Anxiety disorders are on the rise among children, and anxiety tends to spike during the school year. A study published in the Journal of Developmental and Behavioral Pediatrics estimates that approximately 2 million American children and adolescents have a diagnosable anxiety disorder.
One of the difficult parts of getting help for children suffering from anxiety is that anxiety often presents as a constellation of negative behaviors. Parents and educators are quick to spot the behavior problem, but they don’t always see the underlying anxiety that drives it.
More commonly referred to as teenage depression, this mental and emotional disorder is no different medically from adult depression. However, symptoms in teens may manifest themselves in different ways than in adults due to the different social and developmental challenges facing teens.
Estimates from a study published in American Family Physician state that up to 15 percent of children and adolescents have some symptoms of depression. The symptoms of depression can often be difficult for parents to spot. Sometimes, depression is confused with the typical feelings of puberty and teenage adjustment.
ADHD is probably one of the more recognizable terms used in Middle and High School. It is one of the first ‘maybes’ teachers and parents consider when a child is disruptive, difficult to contain, fidgety and/or forgetful.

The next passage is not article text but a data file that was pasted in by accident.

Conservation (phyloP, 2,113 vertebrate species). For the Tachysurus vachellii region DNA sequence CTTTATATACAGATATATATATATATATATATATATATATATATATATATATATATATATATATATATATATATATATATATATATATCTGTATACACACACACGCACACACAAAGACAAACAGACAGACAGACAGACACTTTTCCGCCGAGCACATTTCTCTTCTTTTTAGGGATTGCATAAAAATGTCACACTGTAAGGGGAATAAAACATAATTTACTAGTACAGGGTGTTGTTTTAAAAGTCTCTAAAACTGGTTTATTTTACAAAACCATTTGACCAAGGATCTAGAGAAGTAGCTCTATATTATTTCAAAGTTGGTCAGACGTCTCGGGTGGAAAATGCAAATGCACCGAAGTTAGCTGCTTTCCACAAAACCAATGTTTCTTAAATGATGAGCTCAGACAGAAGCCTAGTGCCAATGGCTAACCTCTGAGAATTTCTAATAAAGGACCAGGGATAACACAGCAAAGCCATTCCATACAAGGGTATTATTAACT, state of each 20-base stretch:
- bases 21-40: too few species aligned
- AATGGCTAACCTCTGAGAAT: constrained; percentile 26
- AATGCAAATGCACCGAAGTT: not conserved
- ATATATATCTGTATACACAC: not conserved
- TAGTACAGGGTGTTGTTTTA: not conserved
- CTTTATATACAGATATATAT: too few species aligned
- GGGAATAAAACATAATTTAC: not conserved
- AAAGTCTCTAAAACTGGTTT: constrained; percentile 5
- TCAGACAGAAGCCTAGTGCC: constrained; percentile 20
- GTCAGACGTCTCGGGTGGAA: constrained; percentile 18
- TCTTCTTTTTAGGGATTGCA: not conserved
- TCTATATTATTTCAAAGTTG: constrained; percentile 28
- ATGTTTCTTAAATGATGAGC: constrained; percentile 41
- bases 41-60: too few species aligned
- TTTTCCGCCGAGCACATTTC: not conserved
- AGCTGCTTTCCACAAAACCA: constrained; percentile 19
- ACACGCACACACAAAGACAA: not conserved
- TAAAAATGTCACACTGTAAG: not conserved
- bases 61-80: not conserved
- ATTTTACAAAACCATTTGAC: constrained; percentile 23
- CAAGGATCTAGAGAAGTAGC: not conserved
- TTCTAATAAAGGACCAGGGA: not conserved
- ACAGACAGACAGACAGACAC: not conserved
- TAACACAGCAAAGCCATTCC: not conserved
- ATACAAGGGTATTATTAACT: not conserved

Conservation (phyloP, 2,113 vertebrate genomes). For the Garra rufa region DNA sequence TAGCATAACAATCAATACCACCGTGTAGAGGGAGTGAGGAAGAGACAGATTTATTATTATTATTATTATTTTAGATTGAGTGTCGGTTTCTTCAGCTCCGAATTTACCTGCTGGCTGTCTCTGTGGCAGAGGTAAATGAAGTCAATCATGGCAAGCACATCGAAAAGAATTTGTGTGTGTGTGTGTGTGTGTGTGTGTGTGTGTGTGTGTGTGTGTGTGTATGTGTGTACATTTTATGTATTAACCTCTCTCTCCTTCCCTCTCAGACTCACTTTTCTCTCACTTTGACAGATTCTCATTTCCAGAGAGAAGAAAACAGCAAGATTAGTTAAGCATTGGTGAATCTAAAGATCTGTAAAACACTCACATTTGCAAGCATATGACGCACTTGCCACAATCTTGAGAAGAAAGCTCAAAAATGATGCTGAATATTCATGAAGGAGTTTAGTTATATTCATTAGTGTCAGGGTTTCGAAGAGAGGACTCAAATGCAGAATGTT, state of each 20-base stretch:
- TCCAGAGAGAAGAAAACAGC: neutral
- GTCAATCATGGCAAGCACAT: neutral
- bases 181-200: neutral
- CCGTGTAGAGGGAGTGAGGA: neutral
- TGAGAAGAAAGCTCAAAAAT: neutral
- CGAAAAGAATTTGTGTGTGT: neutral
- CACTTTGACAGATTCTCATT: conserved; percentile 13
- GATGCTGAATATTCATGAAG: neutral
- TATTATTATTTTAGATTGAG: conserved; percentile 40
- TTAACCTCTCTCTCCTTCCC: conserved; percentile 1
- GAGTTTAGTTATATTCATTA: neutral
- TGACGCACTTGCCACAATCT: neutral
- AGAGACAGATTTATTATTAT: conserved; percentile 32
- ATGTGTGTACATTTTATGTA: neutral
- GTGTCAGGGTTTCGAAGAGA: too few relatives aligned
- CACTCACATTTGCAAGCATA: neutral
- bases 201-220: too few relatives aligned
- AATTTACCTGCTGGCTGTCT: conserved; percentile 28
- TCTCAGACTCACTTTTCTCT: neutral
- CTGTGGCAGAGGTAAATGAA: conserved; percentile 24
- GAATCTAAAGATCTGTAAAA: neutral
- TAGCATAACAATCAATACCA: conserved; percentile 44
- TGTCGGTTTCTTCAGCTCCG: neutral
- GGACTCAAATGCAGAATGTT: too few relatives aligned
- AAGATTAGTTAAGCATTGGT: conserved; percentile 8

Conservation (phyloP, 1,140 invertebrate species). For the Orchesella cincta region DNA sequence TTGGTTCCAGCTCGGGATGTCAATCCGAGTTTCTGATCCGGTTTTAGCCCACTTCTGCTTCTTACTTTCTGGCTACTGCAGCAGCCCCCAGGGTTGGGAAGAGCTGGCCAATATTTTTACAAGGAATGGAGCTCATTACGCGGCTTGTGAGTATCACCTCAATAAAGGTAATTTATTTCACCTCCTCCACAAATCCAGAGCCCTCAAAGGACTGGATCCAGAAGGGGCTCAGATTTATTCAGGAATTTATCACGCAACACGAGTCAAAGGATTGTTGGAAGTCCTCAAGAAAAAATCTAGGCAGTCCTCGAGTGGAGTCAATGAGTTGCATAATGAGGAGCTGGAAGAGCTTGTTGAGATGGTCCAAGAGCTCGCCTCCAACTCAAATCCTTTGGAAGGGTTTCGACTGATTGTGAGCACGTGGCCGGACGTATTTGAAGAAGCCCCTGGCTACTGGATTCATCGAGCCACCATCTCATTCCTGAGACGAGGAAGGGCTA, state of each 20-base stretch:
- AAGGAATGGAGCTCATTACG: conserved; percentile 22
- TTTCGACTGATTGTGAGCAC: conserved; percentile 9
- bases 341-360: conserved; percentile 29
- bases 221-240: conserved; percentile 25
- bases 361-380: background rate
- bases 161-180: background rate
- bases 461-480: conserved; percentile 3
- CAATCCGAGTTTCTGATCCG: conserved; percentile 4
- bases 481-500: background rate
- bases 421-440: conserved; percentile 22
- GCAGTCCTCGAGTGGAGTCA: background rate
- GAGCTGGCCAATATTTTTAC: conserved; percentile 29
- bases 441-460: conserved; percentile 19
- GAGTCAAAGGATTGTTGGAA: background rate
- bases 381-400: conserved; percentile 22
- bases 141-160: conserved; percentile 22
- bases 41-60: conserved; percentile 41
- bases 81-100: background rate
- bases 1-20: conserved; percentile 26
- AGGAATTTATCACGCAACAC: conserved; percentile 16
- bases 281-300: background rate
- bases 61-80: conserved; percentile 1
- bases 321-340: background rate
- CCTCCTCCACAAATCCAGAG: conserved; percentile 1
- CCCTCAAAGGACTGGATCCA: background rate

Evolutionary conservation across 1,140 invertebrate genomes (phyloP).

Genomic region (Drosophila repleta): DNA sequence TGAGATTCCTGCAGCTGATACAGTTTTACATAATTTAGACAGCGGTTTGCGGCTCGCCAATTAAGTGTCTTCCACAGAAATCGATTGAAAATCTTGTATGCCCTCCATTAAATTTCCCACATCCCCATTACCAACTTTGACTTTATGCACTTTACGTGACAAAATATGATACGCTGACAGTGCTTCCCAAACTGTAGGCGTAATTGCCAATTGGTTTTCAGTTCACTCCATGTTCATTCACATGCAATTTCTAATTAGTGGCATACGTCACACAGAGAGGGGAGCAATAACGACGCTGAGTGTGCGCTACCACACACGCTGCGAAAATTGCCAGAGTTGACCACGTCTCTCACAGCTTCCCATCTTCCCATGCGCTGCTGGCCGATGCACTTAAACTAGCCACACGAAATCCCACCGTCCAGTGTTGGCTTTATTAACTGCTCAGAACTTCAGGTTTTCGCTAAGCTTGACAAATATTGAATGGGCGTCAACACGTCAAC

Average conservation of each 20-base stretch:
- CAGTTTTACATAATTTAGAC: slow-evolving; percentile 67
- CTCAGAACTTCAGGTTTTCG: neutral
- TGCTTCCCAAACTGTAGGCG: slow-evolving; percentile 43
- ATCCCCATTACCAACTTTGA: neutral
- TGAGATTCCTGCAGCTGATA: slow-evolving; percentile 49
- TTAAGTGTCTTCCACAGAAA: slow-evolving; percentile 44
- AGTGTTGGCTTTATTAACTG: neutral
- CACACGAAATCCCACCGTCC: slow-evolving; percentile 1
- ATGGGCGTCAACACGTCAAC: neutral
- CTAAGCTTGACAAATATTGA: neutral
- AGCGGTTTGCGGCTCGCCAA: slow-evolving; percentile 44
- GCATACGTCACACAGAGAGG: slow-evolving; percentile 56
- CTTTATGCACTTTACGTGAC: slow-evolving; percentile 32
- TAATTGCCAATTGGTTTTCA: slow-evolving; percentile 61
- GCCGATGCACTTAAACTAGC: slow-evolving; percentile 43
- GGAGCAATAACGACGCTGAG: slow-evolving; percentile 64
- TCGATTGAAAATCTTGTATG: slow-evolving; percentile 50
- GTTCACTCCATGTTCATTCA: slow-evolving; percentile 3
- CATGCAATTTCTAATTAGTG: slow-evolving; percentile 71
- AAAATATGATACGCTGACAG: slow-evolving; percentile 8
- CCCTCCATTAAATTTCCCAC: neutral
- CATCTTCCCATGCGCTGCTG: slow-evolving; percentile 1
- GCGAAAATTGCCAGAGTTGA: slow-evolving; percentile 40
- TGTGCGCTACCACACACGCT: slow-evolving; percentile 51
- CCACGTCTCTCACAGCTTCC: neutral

Before exploring treatment options, let’s first explore what ADHD is, and how it may present differently in boys and girls. A common misconception is ADHD diagnoses among boys and young men have been increasing, while the true statistics indicate diagnoses to be increasing most among young women and mothers. It is important to understand ADHD is not the result of bad parenting, or a poor upbringing. There are of course methods to improve the development of a child with ADHD, but the core deficit arises from the biochemistry of the brain.
Play is the language of children and through this creative and emotionally expressive “language,” a child approaches the issues that most impact his/her life. Play therapy is a therapeutic modality that uses the language of play along with the language of words. In a therapy session, a child may use play to express his/her issues clearly and directly; for example a child with medical problems may play doctor repeatedly, thus gaining mastery and control of an anxiety producing situation. Sometimes the child uses metaphor and fantasy; for example, a child whose parents are involved in a custody struggle, may play out a battle scene with dinosaurs and tigers in which neither side wins. The child may or may not own the story as representing his or her actual life experiences, but the play itself is healing, just as talking though a difficult problem with a therapist is healing for an adult.